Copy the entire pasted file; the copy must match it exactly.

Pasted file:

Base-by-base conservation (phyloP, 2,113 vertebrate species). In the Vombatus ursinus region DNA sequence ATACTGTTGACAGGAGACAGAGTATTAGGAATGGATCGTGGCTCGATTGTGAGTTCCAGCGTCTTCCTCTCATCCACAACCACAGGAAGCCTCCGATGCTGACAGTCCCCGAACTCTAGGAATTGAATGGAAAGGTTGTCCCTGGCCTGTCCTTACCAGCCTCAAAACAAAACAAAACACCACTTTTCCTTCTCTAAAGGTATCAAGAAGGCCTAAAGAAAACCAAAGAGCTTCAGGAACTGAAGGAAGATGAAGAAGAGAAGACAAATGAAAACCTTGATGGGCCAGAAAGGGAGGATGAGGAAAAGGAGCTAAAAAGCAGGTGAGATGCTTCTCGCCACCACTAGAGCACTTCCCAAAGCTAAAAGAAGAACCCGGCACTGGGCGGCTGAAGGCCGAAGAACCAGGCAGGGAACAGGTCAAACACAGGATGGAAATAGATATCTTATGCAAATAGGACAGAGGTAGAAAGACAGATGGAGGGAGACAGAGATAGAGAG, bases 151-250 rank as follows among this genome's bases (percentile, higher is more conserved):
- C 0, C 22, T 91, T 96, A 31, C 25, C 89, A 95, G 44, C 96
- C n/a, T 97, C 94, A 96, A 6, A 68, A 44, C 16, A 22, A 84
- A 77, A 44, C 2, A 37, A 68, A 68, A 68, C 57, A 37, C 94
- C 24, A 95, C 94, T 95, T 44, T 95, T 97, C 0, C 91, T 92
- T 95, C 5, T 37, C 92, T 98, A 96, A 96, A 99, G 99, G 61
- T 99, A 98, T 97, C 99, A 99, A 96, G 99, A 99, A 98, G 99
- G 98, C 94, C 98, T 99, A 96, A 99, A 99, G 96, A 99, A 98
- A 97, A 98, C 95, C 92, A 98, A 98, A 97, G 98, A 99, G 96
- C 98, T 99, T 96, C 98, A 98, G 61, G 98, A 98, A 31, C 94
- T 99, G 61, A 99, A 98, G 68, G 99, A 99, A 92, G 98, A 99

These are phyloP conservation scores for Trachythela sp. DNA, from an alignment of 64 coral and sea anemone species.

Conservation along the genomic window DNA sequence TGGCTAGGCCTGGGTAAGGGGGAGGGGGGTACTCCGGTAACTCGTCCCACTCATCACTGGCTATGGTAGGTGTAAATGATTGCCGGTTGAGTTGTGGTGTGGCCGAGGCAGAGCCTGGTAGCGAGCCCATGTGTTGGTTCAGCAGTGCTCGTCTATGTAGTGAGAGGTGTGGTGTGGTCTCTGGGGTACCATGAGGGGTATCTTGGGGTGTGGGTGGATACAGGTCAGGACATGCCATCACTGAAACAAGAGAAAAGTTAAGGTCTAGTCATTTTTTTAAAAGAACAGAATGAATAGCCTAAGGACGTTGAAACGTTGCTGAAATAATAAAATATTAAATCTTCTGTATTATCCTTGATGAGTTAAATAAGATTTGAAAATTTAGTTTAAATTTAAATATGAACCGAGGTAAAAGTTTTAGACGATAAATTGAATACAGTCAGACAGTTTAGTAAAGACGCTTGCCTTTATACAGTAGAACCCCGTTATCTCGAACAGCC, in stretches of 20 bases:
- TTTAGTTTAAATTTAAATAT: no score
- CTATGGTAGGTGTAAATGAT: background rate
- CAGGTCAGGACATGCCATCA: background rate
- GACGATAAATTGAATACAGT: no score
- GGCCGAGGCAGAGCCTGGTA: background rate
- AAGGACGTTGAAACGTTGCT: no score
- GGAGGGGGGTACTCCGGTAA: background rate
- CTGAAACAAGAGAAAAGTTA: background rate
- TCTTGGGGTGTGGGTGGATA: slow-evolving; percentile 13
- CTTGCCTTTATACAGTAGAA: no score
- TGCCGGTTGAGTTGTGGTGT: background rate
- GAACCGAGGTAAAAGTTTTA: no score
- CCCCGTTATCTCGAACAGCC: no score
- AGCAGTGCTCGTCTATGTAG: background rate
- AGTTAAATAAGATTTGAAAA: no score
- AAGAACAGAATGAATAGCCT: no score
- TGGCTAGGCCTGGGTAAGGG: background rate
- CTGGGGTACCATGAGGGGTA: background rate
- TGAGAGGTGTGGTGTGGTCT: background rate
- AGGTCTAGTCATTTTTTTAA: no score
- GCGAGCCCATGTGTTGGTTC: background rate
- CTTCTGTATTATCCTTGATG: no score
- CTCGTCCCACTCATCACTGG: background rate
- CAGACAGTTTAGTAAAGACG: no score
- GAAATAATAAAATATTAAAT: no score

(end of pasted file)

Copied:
Base-by-base conservation (phyloP, 2,113 vertebrate species). In the Vombatus ursinus region DNA sequence ATACTGTTGACAGGAGACAGAGTATTAGGAATGGATCGTGGCTCGATTGTGAGTTCCAGCGTCTTCCTCTCATCCACAACCACAGGAAGCCTCCGATGCTGACAGTCCCCGAACTCTAGGAATTGAATGGAAAGGTTGTCCCTGGCCTGTCCTTACCAGCCTCAAAACAAAACAAAACACCACTTTTCCTTCTCTAAAGGTATCAAGAAGGCCTAAAGAAAACCAAAGAGCTTCAGGAACTGAAGGAAGATGAAGAAGAGAAGACAAATGAAAACCTTGATGGGCCAGAAAGGGAGGATGAGGAAAAGGAGCTAAAAAGCAGGTGAGATGCTTCTCGCCACCACTAGAGCACTTCCCAAAGCTAAAAGAAGAACCCGGCACTGGGCGGCTGAAGGCCGAAGAACCAGGCAGGGAACAGGTCAAACACAGGATGGAAATAGATATCTTATGCAAATAGGACAGAGGTAGAAAGACAGATGGAGGGAGACAGAGATAGAGAG, bases 151-250 rank as follows among this genome's bases (percentile, higher is more conserved):
- C 0, C 22, T 91, T 96, A 31, C 25, C 89, A 95, G 44, C 96
- C n/a, T 97, C 94, A 96, A 6, A 68, A 44, C 16, A 22, A 84
- A 77, A 44, C 2, A 37, A 68, A 68, A 68, C 57, A 37, C 94
- C 24, A 95, C 94, T 95, T 44, T 95, T 97, C 0, C 91, T 92
- T 95, C 5, T 37, C 92, T 98, A 96, A 96, A 99, G 99, G 61
- T 99, A 98, T 97, C 99, A 99, A 96, G 99, A 99, A 98, G 99
- G 98, C 94, C 98, T 99, A 96, A 99, A 99, G 96, A 99, A 98
- A 97, A 98, C 95, C 92, A 98, A 98, A 97, G 98, A 99, G 96
- C 98, T 99, T 96, C 98, A 98, G 61, G 98, A 98, A 31, C 94
- T 99, G 61, A 99, A 98, G 68, G 99, A 99, A 92, G 98, A 99

These are phyloP conservation scores for Trachythela sp. DNA, from an alignment of 64 coral and sea anemone species.

Conservation along the genomic window DNA sequence TGGCTAGGCCTGGGTAAGGGGGAGGGGGGTACTCCGGTAACTCGTCCCACTCATCACTGGCTATGGTAGGTGTAAATGATTGCCGGTTGAGTTGTGGTGTGGCCGAGGCAGAGCCTGGTAGCGAGCCCATGTGTTGGTTCAGCAGTGCTCGTCTATGTAGTGAGAGGTGTGGTGTGGTCTCTGGGGTACCATGAGGGGTATCTTGGGGTGTGGGTGGATACAGGTCAGGACATGCCATCACTGAAACAAGAGAAAAGTTAAGGTCTAGTCATTTTTTTAAAAGAACAGAATGAATAGCCTAAGGACGTTGAAACGTTGCTGAAATAATAAAATATTAAATCTTCTGTATTATCCTTGATGAGTTAAATAAGATTTGAAAATTTAGTTTAAATTTAAATATGAACCGAGGTAAAAGTTTTAGACGATAAATTGAATACAGTCAGACAGTTTAGTAAAGACGCTTGCCTTTATACAGTAGAACCCCGTTATCTCGAACAGCC, in stretches of 20 bases:
- TTTAGTTTAAATTTAAATAT: no score
- CTATGGTAGGTGTAAATGAT: background rate
- CAGGTCAGGACATGCCATCA: background rate
- GACGATAAATTGAATACAGT: no score
- GGCCGAGGCAGAGCCTGGTA: background rate
- AAGGACGTTGAAACGTTGCT: no score
- GGAGGGGGGTACTCCGGTAA: background rate
- CTGAAACAAGAGAAAAGTTA: background rate
- TCTTGGGGTGTGGGTGGATA: slow-evolving; percentile 13
- CTTGCCTTTATACAGTAGAA: no score
- TGCCGGTTGAGTTGTGGTGT: background rate
- GAACCGAGGTAAAAGTTTTA: no score
- CCCCGTTATCTCGAACAGCC: no score
- AGCAGTGCTCGTCTATGTAG: background rate
- AGTTAAATAAGATTTGAAAA: no score
- AAGAACAGAATGAATAGCCT: no score
- TGGCTAGGCCTGGGTAAGGG: background rate
- CTGGGGTACCATGAGGGGTA: background rate
- TGAGAGGTGTGGTGTGGTCT: background rate
- AGGTCTAGTCATTTTTTTAA: no score
- GCGAGCCCATGTGTTGGTTC: background rate
- CTTCTGTATTATCCTTGATG: no score
- CTCGTCCCACTCATCACTGG: background rate
- CAGACAGTTTAGTAAAGACG: no score
- GAAATAATAAAATATTAAAT: no score